Abbeyleix, Main St
|Elevation||95 m (312 ft)|
|Irish Grid Reference||S435850|
Abbeyleix was formerly located on the N8, the main road from Dublin to Cork, and thus provided a bottleneck, with up to 15,000 vehicles passing along the town's main street every day. Since May 2010, however, the town has been bypassed by the M8 motorway, with the former N8 consequently downgraded to the N77 national secondary road.
Modern Abbeyleix is one of the oldest planned estate towns in Ireland. It was largely built in the 18th century by Viscount de Vesci. The Nore regularly flooding made the town an unhealthy place to live. Around 1790, John Vesey determined that the town was not suitable for his tenants, and began to design a new one. The old town was leveled, and the residents moved to the new one. A memorial to the 2nd Viscount de Vesci, paid for by subscriptions, is in the town center. It features a water trough for horses.
Today, there is a large range of historical structures still standing in and around the small heritage town - ancient ring forts, burial grounds, churches and estate houses. The town once had a carpet factory, established in 1904 by Yvo de Vesci, the 5th Viscount – notably producing some of the carpets used on the RMS Olympic and RMS Titanic.
Heritage House is the heritage centre, with visitor information and an exhibition on the county's history and local attractions. Original antique carpets and vintage costumes are on display alongside archaeological and historical artefacts.
Bus Éireann's expressway service between Dublin and Cork ceased to serve Abbeyleix on 30 June 2012. As an interim measure until 11 August 2012 Bus Éireann operated a shuttle service (route 128) to connect with Expressway services at Portlaoise. Slieve Bloom Coaches also have a route from Borris-in-Ossory to Portlaoise which serves the town.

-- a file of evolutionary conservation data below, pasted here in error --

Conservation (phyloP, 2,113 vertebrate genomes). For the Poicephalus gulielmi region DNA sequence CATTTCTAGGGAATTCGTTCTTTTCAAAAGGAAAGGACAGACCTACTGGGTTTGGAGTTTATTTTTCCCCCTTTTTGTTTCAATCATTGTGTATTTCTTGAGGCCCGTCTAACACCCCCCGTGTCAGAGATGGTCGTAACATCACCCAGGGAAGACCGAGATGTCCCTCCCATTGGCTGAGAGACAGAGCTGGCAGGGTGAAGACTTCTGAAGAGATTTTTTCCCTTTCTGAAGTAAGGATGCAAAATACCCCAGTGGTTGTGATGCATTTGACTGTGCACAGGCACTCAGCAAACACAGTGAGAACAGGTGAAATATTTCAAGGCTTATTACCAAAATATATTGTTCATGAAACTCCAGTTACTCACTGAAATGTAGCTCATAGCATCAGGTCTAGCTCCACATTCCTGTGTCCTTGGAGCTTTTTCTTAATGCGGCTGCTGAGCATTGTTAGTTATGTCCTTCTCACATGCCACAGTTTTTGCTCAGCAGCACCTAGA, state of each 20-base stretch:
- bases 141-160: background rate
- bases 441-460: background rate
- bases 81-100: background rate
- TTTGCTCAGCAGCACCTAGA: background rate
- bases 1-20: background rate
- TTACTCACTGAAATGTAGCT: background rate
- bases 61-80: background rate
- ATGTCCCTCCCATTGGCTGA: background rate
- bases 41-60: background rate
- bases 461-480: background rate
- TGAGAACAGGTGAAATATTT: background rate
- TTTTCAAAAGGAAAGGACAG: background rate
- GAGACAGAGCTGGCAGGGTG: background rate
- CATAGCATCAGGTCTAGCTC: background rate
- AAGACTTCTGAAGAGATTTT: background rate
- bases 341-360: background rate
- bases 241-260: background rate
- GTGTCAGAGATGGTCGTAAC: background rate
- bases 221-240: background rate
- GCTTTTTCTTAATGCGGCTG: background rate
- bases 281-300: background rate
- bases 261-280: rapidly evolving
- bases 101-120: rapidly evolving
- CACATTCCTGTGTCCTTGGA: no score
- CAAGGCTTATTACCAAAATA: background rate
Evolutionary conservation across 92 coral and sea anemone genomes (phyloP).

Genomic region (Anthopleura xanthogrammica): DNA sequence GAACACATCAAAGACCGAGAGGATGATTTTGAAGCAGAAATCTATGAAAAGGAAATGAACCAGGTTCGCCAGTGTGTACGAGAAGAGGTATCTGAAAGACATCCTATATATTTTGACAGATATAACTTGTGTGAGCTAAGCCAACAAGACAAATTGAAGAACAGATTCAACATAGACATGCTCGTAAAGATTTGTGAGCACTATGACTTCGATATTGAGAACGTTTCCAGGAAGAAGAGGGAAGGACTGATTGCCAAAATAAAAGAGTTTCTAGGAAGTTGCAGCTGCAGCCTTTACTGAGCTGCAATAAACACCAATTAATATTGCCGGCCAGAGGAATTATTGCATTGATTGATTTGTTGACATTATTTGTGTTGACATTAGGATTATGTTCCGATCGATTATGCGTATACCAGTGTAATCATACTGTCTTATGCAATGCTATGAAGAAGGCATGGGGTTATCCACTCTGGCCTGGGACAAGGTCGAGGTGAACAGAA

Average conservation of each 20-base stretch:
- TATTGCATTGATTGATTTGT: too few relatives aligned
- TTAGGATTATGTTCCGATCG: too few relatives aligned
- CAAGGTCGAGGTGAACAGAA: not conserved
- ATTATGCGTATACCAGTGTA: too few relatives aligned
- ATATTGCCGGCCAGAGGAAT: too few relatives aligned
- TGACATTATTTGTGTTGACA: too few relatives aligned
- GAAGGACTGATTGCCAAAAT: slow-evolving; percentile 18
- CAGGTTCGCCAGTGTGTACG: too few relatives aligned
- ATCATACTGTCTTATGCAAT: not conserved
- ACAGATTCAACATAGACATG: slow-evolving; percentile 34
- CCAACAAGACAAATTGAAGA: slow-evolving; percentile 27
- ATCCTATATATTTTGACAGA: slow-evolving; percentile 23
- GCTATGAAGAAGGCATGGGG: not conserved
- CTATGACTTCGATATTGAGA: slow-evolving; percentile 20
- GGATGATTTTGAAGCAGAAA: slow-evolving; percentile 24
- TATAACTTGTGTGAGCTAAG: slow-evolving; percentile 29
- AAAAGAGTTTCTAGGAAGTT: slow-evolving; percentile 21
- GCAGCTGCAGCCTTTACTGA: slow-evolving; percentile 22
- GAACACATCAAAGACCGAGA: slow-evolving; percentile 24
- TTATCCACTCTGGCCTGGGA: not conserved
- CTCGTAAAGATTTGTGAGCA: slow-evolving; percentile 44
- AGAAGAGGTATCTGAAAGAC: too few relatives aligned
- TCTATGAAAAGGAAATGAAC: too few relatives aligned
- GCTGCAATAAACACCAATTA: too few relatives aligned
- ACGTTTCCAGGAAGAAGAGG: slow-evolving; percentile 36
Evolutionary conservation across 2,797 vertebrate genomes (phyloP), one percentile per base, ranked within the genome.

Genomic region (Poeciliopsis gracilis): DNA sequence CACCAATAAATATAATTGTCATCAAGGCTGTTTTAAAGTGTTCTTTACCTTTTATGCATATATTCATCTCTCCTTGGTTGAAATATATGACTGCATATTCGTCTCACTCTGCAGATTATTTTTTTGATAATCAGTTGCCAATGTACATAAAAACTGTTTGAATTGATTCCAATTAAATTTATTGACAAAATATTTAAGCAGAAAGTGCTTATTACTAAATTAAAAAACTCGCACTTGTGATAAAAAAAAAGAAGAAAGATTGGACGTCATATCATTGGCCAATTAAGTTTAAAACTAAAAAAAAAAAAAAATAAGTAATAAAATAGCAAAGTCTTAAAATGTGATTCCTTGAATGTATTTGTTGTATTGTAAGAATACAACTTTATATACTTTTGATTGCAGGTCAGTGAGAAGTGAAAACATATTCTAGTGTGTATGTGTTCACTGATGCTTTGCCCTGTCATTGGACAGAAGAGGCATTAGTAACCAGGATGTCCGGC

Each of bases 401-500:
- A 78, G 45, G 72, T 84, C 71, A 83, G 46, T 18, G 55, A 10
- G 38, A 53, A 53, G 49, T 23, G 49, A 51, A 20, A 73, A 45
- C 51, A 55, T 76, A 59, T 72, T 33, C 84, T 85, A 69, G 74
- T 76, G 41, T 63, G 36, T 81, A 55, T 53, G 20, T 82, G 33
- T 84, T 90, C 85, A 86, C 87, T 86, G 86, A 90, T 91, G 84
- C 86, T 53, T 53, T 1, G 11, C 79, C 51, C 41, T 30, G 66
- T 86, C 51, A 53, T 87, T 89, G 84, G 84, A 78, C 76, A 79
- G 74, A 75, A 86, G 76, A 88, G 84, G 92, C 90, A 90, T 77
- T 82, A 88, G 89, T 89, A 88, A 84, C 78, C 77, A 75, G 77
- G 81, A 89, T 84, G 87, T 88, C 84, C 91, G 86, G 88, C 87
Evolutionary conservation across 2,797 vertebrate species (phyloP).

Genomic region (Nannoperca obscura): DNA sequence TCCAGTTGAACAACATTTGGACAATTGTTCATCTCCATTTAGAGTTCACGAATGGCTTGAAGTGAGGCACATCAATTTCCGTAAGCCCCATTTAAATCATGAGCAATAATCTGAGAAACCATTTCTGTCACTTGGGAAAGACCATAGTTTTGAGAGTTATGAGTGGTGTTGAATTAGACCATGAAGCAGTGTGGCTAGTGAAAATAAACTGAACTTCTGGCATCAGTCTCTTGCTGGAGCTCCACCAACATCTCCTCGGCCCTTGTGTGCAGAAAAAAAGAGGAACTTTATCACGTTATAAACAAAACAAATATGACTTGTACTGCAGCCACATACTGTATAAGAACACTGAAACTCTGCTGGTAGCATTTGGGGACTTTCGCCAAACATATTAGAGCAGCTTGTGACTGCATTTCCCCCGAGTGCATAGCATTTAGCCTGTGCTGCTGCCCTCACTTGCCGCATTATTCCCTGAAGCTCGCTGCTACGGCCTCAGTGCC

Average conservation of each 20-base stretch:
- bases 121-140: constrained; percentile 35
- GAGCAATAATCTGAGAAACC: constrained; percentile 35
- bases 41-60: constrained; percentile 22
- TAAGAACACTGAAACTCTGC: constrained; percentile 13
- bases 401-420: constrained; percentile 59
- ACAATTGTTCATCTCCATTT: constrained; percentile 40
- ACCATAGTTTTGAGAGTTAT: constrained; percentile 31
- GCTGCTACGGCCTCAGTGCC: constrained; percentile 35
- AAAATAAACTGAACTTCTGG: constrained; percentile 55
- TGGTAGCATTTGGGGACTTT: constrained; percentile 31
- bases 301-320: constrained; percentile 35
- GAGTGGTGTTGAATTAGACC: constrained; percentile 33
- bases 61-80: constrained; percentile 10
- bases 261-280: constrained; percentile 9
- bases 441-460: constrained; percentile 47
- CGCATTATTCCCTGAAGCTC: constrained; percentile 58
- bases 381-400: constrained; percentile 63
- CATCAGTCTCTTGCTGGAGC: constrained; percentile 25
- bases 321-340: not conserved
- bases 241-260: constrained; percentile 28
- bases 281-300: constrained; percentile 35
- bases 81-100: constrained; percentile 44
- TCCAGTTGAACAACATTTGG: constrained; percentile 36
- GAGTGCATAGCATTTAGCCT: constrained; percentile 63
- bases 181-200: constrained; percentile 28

There is a District Hospital in the town, and a number of shops and pubs. Father Breen Park has fields for soccer and other sports, while the adjacent CYMS hall is home to a number of clubs, including boxing and Tae-Kwon-Do House also provides guided tours of the museum and runs workshops throughout the year. The Abbeyleix Manor Hotel is part of the Magnuson Hotels chain.
The "Lords Walk Loop" is a 2.4 kilometer loop that traces an old walking route taken by the De Vesci Family to reach the local church and railway station.
Buildings of noteEdit
- Abbeyleix Market House is a five-bay, four storey building which was previously used as a Fire Station and Library. It has been renovated as a state-of-the-art library and exhibition centre.
- The de Vesci estate (Abbeyleix Estate) on the Ballacolla road with its gardens is open to the public one day a year. All proceeds from this opening are given to a local charity. As of 2019, the estate is being marketed for sale, with an asking price of ε20 million. 
- Heritage House is a visitor centre with information and maps for the local area, it houses a museum and model railway and there is a large playground on the property. This 19th-century building, once the North Boys School, is listed on the Register of Protected Structures.
- The Abbeyleix South National School is a 19th-century building, not open to the public.
- Morrissey's public house on Main Street claims to be the oldest in Ireland.
- Preston House on Main Street is an old school house.
- Sextons House is a renovated 19th-century cottage.
- Abbeyleix Further Education Centre, located on the Mountrath Road, is housed in a former Technical School and is a good example of the school architecture of the time.
- "Abbeyleix (Laois Heritage Trail)", Laois County Council
- "Titanic Carpet Factory". Archived from the original on 26 April 2012. Retrieved 10 December 2011.
- "Abbeyleix station" (PDF). Railscot - Irish Railways. Archived (PDF) from the original on 26 September 2007. Retrieved 8 September 2007.
- Abbeyleix Manor Hotel
- "Lords Walk Loop Abbeyleix", All Trail
- "The Abbey Leix Estate, Abbeyleix, Co. Laois". DAFT.
- Heritage House
- Who Was Who in America, Historical Volume, 1607-1896. Chicago: Marquis Who's Who. 1963.
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